Californians Embrace Zero-Emission Vehicles with Record Sales
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Sales of new zero-emission vehicles (ZEVs) in California hit new highs in the first quarter of 2023.
According to the California Energy Commission, more than one in five of all new passenger cars and trucks sold in the state at the start of this year was a zero-emission vehicle, which includes plug-in hybrids, battery electric, or fuel cell electric vehicles. More than 16 percent of new cars sold this year are fully electric plug-ins. These sales statistics build on last year’s strong EV sales when the statewide average was 19 percent ZEV sales.
To date, more than 1.5 million ZEVs have been sold in California.
Sales in the Bay Area lead the way
EVs are popular new cars in both Southern and Northern California, but the highest sales in the state are in the San Francisco-Oakland Bay Area.
In the first three months of 2023, more than 30% of all new car sales were ZEVs in Alameda, Santa Clara, Marin, and San Mateo counties. These four counties have a significant population of about 4.5 million people, more than the population of 23 states.
Alameda County (home of UCS’s Western States Office in Oakland!) led the way with ZEVs making up 38% of new car registrations. With numbers like that, Alameda County is poised to be the first in state to have new EVs outnumber new gasoline cars.
EV sales are high despite some manufacturers lagging
Sales of new EVs in 2022 in California reached nearly 20% of new car sales despite the lackluster or non-existent ZEV offerings from some of the major automakers. Ten major auto brands, including Toyota and Honda, had 5% or less ZEV sales last year. Together, these brands with low ZEV sales sold more than 700,000 passenger cars and trucks in California. If they had reached even 10% ZEV sales, nearly 50,000 more ZEVs (and 50,000 fewer gasoline cars) would have been on the road last year.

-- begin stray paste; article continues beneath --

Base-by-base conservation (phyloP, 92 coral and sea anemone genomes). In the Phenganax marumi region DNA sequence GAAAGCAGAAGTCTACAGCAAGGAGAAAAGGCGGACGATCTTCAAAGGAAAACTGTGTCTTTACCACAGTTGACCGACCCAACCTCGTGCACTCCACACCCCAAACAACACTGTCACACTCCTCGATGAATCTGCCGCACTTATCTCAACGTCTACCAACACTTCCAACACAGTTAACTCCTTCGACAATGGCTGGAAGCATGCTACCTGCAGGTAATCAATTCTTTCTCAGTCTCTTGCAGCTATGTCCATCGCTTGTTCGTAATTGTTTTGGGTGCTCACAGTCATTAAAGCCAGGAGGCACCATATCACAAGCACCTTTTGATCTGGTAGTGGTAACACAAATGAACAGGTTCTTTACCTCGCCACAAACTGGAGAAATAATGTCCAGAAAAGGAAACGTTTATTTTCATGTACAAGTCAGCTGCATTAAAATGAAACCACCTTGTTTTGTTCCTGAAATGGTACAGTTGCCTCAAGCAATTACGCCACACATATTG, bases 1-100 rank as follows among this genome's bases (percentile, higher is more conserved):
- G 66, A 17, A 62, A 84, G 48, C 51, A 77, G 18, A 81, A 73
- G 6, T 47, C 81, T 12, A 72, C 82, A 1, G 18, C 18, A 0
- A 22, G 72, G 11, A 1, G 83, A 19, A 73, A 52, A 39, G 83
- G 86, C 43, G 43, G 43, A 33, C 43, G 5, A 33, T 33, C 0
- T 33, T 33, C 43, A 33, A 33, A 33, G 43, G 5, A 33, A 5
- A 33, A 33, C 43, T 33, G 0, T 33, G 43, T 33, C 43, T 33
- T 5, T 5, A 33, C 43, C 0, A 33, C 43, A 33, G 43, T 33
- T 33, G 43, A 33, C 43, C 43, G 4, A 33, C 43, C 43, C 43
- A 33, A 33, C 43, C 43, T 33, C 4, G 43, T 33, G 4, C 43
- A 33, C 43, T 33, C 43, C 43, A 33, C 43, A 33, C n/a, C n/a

For these brands, the low sales are directly tied to unavailability of ZEV models for prospective buyers. Honda (and its luxury brand Acura) currently does not offer a ZEV model in California. Toyota is offering some ZEV models, though they are in limited supply and the company has had a troubled rollout of their newest battery-electric offering. While recently the company has been more open to a ZEV future, their current offerings reflect a history of fighting against clean car rules.
Because of California’s Advanced Clean Cars II regulation adopted last fall, all automakers will have to achieve ZEV sales above 30% by model year 2026 and be on the way to 100% ZEV sales by 2035. Many companies are on the right path, but automakers that have been delaying the transition to ZEVs will have to make up for lost time by rapidly accelerating their ZEV product offerings over the coming few years.
Strong regulations are needed to ensure all automakers rapidly switch to ZEVs
Strong regulations, both in California and at the federal level, are important to ensure that all automakers transition from gasoline engines to electric motors as quickly as possible. It’s vital that this transition happens rapidly, both to reduce the amount of harmful air pollution and to limit damaging climate change. Transportation is the largest sector contributing to human-caused global warming emissions and passenger cars, trucks, and SUVs are the largest source of emissions within transportation, so switching to ZEVs is necessary.
While many of the major automakers have stated plans to shift to ZEVs both in the US and abroad, some companies are failing to make ZEV options available in significant volume. Regulations like the Advanced Clean Cars II rules adopted last fall in California are critical to ensure that all automakers move as quickly as possible and to enable new car buyers to have many ZEV options available when shopping for a new vehicle.
The US EPA’s recently proposed vehicle regulations will bring more efficient gasoline and zero-emission vehicle choices to buyers across the US. The new federal standards will mean about 60% of new cars sold in the US in 2030 will be zero-emission vehicles and about two-thirds will be by 2032. Recent survey results point to strong demand for electric cars and trucks and rules, like the new EPA standards, will ensure that the supply of ZEVs increases as well.